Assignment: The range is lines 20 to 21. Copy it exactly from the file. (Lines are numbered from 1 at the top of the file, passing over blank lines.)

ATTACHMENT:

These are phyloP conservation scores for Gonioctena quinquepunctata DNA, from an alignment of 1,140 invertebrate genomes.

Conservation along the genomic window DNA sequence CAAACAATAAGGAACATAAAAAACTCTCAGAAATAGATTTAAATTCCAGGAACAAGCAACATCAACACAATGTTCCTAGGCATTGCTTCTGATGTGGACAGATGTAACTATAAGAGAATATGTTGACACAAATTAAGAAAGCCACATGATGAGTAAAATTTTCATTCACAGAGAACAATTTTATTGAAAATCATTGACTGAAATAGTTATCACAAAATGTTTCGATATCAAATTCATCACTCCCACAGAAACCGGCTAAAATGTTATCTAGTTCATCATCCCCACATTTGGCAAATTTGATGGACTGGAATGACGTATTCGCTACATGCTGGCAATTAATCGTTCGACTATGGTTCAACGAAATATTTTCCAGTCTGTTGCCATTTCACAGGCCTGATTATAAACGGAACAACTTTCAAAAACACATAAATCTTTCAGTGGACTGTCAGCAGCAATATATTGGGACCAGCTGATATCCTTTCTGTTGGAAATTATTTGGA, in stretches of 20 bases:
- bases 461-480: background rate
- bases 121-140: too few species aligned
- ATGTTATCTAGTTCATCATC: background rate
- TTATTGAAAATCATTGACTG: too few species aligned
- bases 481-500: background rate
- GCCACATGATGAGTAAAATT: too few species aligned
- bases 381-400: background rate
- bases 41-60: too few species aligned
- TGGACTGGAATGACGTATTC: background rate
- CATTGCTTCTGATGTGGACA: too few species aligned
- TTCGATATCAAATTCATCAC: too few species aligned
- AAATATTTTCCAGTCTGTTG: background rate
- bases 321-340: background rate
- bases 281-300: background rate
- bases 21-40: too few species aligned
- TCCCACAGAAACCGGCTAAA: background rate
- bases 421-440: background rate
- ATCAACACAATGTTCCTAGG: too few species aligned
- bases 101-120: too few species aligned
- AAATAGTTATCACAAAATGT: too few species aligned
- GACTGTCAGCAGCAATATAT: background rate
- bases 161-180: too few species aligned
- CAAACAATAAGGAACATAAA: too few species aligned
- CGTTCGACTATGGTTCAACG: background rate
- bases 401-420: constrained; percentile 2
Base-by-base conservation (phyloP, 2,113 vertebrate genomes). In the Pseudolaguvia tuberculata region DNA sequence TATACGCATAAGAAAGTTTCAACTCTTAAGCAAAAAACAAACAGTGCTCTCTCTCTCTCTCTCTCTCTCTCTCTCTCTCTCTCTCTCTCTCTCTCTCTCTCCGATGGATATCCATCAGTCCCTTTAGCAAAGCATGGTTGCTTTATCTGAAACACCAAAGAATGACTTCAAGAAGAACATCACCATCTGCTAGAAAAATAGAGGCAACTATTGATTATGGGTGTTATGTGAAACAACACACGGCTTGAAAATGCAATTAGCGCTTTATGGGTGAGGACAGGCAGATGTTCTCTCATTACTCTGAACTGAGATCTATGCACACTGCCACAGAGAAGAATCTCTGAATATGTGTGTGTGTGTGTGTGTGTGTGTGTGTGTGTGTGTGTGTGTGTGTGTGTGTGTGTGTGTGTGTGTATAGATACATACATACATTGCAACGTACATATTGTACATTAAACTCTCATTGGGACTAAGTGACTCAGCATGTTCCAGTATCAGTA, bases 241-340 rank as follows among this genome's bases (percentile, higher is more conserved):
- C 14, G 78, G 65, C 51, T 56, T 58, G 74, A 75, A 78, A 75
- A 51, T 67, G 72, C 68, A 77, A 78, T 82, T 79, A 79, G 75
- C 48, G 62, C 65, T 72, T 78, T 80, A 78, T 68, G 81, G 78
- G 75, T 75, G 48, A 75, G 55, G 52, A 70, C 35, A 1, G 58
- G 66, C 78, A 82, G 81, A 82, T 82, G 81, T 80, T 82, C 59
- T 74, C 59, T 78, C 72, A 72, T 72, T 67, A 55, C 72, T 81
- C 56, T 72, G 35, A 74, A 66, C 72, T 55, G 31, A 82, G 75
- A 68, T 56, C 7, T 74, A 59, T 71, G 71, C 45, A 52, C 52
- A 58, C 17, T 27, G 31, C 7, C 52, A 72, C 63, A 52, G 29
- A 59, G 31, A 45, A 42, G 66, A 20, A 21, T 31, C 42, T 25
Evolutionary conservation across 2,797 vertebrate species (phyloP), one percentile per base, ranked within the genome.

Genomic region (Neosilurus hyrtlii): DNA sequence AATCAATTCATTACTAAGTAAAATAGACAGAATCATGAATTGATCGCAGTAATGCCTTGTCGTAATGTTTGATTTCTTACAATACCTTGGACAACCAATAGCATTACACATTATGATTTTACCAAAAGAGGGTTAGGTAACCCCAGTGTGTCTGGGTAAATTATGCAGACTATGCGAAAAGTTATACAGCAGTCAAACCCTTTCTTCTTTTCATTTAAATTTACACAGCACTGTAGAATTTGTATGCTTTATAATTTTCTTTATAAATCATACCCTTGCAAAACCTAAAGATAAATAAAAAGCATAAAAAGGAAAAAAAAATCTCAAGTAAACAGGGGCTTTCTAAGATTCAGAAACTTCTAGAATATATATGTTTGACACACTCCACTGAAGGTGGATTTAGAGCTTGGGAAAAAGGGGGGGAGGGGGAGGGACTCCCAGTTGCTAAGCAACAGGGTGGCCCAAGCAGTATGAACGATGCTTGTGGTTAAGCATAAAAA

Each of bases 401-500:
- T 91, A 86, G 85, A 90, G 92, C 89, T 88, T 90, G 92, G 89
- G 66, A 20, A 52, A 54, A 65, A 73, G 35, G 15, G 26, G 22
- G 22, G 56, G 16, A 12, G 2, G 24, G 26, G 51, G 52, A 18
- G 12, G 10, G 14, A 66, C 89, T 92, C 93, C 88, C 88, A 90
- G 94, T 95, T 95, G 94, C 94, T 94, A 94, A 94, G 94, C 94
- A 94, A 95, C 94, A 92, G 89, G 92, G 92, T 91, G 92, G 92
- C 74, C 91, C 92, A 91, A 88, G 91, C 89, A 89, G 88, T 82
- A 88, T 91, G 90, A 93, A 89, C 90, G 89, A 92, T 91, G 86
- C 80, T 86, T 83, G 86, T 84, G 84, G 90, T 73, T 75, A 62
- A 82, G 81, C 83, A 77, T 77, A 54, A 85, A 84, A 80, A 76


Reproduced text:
- ATCAACACAATGTTCCTAGG: too few species aligned
- bases 101-120: too few species aligned